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The point of departure for this work is a statement of G. M. Trevelyan in the English Revolution, 1688-1689 (New York, 1939), as follows: The Revolution Settlement was first and foremost the rule of law. It was the triumph of the Common Law and lawyers over the King, who had tried to put prerogative above the law.
Just who were these lawyers? Precisely how did they go about achieving their "triumph"? In seeking answers to these questions, Professor Landon provides a long-needed survey of the part played by lawyers in English politics during the tumultuous decade that be¬gan with the revelation of a fictitious "popish plot" and ended with the offer of the English throne to William and Mary and the passage of a Bill of Rights by Parliament.
The book begins with a general description of the legal profession in seventeenth-century England and the political and constitutional views held by most of the leading jurists of the day. This is followed by detailed accounts of the careers of seven outstanding lawyers-Robert Atkins, William Jones, John Maynard, Henry Pollexfen, George Treby, William Williams, and Francis Winnington-who were actively associated with the Whig opposition to the Crown during all or part of the period.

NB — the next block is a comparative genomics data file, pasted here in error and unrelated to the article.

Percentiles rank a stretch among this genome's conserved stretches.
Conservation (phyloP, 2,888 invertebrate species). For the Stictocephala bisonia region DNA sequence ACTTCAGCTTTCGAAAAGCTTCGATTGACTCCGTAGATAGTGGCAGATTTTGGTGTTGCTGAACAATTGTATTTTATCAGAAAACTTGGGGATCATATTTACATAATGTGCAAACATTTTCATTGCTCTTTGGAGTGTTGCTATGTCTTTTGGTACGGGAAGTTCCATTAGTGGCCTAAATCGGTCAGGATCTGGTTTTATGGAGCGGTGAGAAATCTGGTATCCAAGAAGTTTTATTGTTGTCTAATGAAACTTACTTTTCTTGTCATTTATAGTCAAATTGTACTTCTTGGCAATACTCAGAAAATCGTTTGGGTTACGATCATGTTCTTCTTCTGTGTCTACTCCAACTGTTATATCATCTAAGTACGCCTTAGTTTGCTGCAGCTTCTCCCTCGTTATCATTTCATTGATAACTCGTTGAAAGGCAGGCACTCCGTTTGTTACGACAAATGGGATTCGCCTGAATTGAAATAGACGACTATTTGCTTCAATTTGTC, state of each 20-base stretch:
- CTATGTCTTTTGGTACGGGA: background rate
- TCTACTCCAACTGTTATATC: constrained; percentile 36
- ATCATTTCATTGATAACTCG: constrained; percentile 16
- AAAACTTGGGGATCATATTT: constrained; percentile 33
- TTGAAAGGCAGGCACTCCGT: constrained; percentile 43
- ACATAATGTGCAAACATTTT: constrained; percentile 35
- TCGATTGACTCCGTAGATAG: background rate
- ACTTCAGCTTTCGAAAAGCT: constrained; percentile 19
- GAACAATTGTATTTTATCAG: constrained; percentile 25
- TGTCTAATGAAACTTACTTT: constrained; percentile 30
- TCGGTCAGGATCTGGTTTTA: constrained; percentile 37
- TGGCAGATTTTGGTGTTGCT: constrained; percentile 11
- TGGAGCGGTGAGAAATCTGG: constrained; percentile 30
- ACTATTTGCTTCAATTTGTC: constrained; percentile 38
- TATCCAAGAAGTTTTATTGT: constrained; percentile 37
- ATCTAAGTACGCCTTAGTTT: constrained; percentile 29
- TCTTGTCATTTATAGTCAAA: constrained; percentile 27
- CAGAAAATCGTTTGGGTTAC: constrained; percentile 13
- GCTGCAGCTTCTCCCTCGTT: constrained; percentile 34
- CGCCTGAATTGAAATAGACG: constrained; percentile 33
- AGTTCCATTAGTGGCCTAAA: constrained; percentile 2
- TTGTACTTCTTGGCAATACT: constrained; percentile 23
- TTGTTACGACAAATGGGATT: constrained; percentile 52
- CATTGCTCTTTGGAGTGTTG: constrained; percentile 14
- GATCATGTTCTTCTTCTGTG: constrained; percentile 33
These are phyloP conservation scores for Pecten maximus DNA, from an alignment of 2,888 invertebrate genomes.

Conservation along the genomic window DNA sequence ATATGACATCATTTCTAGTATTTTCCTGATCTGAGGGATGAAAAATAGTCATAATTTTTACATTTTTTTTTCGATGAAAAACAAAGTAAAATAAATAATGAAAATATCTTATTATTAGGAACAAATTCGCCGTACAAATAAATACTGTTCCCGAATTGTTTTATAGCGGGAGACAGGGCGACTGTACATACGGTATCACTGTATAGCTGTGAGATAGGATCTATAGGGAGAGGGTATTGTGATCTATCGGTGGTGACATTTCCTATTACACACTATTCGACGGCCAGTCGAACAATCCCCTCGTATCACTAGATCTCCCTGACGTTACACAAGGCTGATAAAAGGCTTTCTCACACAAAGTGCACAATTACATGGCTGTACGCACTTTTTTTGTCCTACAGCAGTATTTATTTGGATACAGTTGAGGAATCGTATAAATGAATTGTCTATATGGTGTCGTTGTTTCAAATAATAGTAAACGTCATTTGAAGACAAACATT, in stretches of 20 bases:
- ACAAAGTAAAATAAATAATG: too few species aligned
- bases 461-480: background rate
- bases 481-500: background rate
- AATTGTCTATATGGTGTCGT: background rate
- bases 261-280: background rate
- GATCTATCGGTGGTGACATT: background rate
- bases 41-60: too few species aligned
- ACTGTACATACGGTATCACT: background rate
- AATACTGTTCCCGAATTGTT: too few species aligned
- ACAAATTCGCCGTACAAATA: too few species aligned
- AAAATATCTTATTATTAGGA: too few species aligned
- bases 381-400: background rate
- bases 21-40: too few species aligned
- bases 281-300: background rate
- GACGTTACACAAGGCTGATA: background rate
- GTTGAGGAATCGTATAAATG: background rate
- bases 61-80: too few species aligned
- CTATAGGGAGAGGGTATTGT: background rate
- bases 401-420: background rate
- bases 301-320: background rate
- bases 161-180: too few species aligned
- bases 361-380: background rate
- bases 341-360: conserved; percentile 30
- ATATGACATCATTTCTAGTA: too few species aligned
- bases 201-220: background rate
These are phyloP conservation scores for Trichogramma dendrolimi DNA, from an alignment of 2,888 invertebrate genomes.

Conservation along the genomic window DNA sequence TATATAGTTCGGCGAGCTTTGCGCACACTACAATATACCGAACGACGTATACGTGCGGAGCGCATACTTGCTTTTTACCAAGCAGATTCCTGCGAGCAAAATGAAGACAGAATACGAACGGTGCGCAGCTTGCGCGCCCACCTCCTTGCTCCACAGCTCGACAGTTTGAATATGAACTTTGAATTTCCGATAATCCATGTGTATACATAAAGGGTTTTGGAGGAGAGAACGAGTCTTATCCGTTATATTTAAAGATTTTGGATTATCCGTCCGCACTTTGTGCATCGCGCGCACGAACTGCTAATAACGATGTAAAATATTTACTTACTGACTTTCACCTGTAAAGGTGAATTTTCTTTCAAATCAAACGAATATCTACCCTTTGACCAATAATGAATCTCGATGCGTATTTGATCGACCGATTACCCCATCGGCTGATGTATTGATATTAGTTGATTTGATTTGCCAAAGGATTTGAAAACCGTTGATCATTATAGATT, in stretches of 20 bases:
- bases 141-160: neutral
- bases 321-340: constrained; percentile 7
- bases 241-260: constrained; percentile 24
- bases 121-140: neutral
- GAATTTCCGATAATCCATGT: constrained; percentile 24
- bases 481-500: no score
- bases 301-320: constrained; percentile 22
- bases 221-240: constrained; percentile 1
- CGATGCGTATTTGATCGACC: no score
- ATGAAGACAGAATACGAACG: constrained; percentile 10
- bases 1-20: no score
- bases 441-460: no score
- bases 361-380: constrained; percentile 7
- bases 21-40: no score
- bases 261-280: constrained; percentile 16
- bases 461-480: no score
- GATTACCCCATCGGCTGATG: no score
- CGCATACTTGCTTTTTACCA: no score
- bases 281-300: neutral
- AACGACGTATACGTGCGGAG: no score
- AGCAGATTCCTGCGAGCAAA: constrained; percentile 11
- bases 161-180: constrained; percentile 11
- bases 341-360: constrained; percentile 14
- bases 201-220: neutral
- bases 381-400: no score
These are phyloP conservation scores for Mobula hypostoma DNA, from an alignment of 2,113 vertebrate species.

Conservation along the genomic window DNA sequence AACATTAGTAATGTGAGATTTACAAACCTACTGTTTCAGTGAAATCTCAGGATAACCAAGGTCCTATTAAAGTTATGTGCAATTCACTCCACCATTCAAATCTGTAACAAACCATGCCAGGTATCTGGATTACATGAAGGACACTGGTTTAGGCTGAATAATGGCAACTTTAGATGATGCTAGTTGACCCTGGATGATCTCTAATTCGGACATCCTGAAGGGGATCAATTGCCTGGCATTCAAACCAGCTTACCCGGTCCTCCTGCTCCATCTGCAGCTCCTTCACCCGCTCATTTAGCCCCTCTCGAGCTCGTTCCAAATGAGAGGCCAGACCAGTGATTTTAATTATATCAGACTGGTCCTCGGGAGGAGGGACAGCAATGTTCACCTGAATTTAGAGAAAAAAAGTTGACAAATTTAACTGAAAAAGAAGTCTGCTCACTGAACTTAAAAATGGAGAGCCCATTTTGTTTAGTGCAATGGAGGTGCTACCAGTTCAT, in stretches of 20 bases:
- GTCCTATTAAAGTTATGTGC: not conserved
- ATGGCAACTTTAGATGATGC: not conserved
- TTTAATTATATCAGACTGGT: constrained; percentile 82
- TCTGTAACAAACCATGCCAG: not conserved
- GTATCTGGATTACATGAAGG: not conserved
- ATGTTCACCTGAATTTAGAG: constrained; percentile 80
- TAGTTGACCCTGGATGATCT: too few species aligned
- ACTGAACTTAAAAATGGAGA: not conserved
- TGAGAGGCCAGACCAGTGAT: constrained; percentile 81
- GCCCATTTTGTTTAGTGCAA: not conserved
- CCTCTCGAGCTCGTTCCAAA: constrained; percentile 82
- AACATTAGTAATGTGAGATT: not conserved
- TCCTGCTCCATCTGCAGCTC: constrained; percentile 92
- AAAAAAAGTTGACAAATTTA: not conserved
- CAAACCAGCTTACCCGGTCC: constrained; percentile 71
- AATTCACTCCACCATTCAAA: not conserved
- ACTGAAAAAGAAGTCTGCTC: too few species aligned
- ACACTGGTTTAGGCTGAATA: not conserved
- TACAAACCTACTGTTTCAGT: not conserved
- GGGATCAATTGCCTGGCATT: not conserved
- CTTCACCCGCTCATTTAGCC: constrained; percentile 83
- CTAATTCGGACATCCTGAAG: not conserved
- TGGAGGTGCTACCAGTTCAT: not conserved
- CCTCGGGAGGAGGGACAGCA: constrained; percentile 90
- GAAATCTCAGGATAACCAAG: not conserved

Principal emphasis is given to their activities in both local and national politics and in the great state trials of the period, and especially their roles in the "Exclusion parliaments" of 1671-1681, in the opposition to the Crown's campaign to replace the corporation charters by Quo Warranto actions, 1681-1685, in the trials connected with the Rye House Plot of 1683, in the Trial of the Seven Bishops in 1688, and in the revolutionary activities of 1688-1689.
Professor Landon's conclusions compel attention. He finds that while the lawyers did indeed play a unique and significant part in the politics of the period, Trevelyan's statement, quoted above, needs to be qualified somewhat.